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    ABSTRACT: Tufted angioma (TA) is a rare benign vascular tumor that mostly appears during infancy or early childhood. Histologic tufts of capillaries infiltrating the whole dermis in a "cannonball" distribution pattern associated with dilated lymphatic vessels are characteristic of the disease and confirm the diagnosis. Few case series of TA have been published, and the morphologic structure and evolution of TA seem to vary. We describe the largest series to date of childhood TA, comprising 13 cases. All children developed lesions within the first year of life; 7 cases were congenital. We found a clear male predominance (9 of 13 children). Presentation was a nascent or florid tumor, usually a dusky red to violaceous plaque, that was indurated, firm, and sometimes associated with hyperhidrosis or hypertrichosis. Locations of the lesions included limbs, abdomen, and genitalia. Five children had spontaneous regression, 5 children had Kasabach-Merritt syndrome, and 1 child had a lesion that stabilized. Two children with painful TA had chronic coagulopathy without thrombocytopenia that was controlled by ticlopidine hydrochloride and aspirin. The following 3 clinical patterns could be distinguished: TA without complications, TA complicated by Kasabach-Merritt syndrome, and TA without thrombocytopenia but with chronic coagulopathy. To our knowledge, this study is the first to describe the third pattern. Because of the aggressive nature of Kasabach-Merritt syndrome, it is essential to obtain a complete blood cell count when evaluating a child with TA.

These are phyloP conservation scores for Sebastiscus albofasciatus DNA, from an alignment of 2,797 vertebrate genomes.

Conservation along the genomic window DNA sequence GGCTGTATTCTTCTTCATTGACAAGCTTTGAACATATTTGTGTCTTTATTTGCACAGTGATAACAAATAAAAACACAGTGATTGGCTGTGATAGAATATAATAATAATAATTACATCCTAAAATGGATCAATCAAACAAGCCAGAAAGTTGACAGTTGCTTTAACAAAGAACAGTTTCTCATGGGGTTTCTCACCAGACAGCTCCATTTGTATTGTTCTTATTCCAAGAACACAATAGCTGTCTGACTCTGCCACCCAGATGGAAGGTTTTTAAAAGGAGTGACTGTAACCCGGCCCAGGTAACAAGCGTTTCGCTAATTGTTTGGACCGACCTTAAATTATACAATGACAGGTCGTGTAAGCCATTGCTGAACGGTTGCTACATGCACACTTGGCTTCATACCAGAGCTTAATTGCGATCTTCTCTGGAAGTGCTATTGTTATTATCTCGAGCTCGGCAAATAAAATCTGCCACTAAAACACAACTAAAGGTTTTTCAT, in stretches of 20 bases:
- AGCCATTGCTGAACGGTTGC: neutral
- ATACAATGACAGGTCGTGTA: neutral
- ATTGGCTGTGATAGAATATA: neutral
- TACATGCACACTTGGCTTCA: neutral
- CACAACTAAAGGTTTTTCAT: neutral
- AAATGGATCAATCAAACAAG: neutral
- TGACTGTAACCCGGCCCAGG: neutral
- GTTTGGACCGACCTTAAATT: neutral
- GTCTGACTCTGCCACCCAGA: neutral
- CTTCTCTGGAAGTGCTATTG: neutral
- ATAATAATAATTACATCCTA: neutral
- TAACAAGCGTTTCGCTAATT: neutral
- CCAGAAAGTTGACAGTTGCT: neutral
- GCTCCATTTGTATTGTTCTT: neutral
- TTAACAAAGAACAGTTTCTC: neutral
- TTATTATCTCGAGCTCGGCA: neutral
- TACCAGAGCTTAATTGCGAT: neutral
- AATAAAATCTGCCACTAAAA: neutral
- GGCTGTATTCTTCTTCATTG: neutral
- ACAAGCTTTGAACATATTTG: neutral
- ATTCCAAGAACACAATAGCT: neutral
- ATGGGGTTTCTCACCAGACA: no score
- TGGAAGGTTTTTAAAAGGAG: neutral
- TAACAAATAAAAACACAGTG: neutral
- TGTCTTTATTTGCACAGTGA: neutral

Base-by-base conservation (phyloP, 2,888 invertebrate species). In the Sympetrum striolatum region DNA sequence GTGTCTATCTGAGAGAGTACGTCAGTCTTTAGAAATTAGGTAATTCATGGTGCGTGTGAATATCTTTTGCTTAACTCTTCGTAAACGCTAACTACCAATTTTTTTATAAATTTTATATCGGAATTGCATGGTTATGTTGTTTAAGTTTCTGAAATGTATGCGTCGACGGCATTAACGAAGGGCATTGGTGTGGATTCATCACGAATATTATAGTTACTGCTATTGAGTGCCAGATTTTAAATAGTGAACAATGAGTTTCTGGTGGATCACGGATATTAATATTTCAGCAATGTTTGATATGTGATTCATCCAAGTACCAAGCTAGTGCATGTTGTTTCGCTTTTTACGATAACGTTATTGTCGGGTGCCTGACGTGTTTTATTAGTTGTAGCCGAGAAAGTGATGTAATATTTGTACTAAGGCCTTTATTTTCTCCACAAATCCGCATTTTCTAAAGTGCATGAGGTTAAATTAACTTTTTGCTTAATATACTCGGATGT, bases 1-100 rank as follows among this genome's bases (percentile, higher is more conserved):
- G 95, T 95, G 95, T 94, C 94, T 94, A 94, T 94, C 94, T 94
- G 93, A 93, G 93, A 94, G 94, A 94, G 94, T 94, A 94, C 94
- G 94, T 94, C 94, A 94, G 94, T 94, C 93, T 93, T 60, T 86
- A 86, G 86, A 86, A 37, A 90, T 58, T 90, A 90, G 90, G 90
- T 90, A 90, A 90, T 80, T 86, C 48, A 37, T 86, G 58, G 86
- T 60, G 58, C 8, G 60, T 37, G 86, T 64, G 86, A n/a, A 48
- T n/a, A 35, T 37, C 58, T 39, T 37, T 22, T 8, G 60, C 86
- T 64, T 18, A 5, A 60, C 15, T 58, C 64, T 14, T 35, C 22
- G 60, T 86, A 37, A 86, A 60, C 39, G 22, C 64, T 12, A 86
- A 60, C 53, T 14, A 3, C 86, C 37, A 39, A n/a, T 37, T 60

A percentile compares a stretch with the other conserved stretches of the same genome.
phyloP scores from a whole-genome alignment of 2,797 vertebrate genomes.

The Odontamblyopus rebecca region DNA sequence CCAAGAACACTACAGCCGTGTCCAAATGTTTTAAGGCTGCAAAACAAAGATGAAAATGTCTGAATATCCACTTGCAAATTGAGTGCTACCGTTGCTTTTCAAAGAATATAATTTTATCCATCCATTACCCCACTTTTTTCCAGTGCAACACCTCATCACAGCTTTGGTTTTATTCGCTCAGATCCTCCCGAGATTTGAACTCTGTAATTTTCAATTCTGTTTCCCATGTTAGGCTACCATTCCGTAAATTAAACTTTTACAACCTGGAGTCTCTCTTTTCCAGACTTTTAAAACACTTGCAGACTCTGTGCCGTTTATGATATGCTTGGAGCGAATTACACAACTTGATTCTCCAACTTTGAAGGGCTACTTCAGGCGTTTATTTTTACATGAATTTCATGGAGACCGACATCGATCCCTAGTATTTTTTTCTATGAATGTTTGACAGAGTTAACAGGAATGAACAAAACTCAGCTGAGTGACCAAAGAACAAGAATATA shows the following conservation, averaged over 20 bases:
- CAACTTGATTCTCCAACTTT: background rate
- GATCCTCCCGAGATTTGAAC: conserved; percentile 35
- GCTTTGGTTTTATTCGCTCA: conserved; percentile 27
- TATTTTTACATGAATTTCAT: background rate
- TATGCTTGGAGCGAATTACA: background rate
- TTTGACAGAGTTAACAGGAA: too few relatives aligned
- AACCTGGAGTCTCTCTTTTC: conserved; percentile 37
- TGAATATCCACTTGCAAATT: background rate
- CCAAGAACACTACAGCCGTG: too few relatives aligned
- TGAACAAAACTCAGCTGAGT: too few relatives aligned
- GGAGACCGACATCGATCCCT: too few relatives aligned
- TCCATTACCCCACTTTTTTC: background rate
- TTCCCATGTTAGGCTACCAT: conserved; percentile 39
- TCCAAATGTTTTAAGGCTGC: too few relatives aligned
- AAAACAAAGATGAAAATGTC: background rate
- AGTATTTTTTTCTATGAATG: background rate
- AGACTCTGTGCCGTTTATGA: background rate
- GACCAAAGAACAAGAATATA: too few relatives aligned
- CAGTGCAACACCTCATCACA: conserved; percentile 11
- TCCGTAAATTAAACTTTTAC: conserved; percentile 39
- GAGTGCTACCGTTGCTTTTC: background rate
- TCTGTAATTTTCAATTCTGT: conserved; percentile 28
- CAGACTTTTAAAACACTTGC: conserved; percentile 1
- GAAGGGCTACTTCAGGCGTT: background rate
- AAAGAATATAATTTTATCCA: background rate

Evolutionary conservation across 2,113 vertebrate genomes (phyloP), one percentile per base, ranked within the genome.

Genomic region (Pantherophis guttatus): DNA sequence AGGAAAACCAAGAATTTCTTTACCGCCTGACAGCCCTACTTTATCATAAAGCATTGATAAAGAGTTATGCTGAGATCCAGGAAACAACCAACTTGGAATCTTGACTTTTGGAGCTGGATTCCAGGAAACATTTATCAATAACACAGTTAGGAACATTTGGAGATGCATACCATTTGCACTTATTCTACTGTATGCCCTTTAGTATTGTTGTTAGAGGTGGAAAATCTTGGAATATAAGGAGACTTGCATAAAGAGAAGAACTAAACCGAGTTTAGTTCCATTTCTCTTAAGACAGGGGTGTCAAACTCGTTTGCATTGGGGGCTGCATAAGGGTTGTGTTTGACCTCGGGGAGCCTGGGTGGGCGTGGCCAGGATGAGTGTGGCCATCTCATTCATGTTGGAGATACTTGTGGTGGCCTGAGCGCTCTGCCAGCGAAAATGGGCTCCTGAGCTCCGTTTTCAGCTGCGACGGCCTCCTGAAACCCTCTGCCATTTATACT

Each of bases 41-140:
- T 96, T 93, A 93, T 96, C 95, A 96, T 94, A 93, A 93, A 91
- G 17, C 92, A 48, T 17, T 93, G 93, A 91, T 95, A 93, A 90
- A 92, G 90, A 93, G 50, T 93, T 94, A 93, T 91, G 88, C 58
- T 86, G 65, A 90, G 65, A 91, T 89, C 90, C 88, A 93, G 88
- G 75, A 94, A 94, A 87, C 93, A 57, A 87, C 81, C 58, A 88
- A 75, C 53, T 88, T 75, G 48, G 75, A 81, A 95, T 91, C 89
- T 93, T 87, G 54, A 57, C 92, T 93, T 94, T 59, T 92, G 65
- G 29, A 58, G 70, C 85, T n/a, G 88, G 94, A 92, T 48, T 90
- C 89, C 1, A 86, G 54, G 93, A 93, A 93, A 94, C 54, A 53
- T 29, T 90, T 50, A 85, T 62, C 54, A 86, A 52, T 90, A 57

No preview · Article · Jul 2010 · Archives of dermatology